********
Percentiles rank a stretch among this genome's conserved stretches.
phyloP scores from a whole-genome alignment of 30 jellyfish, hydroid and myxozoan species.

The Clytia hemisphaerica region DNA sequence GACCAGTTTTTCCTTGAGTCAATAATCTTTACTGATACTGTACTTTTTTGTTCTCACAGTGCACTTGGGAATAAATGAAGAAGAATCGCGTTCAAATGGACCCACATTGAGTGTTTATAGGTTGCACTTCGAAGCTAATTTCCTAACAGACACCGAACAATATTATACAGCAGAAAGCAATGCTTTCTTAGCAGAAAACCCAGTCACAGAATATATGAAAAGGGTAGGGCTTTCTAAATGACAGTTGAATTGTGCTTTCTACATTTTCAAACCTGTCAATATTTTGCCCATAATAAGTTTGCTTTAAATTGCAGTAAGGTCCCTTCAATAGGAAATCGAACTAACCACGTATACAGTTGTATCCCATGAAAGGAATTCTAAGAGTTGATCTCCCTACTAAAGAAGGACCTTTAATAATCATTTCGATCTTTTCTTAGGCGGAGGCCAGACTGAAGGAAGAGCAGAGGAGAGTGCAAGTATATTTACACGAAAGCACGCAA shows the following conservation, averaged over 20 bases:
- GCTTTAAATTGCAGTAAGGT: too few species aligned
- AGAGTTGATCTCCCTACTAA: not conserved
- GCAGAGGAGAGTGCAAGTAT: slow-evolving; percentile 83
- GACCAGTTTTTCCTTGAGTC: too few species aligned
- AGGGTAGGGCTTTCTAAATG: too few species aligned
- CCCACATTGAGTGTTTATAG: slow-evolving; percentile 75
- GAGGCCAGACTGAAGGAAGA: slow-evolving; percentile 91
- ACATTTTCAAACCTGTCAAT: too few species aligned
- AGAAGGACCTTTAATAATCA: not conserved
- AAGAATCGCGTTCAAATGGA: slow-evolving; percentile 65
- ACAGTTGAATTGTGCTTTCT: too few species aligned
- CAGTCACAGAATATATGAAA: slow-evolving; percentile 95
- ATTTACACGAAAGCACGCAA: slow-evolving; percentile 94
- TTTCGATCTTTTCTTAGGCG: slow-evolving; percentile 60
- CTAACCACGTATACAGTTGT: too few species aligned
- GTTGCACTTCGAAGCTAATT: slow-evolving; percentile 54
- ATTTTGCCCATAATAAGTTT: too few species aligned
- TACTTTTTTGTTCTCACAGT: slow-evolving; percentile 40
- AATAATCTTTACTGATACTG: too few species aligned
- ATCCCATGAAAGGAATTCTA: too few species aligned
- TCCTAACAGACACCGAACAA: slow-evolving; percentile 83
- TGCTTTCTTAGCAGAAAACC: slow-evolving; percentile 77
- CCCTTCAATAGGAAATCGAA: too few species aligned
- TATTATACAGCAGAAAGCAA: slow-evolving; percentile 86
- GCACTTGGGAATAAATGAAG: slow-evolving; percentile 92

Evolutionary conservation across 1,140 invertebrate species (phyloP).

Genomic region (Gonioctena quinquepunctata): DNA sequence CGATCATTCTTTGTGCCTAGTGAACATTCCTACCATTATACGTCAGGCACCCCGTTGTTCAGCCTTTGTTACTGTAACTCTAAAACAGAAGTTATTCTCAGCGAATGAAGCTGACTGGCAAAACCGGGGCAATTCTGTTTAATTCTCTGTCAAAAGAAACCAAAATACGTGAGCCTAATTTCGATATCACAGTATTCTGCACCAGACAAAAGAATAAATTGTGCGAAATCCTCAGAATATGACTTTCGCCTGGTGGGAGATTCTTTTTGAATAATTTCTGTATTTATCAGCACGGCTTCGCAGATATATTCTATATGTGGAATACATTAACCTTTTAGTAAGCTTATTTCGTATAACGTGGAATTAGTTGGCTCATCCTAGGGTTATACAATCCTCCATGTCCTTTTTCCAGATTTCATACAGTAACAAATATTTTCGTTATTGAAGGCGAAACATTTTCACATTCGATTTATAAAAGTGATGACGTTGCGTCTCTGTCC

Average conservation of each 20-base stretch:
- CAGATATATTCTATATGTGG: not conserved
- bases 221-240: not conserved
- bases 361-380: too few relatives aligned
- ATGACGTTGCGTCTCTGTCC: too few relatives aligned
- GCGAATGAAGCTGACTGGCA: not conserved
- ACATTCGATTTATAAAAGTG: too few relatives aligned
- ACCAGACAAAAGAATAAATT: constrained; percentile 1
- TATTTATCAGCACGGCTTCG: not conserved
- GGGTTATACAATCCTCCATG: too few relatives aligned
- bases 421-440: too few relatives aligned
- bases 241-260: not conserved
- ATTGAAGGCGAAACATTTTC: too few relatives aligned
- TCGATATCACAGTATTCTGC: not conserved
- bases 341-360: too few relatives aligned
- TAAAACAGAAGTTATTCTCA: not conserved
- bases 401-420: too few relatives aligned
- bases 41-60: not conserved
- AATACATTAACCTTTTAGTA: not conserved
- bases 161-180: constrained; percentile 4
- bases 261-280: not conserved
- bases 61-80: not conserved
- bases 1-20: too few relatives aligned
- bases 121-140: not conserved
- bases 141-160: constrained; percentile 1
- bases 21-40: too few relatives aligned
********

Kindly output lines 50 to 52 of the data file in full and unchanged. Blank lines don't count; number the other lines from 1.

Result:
- bases 161-180: constrained; percentile 4
- bases 261-280: not conserved
- bases 61-80: not conserved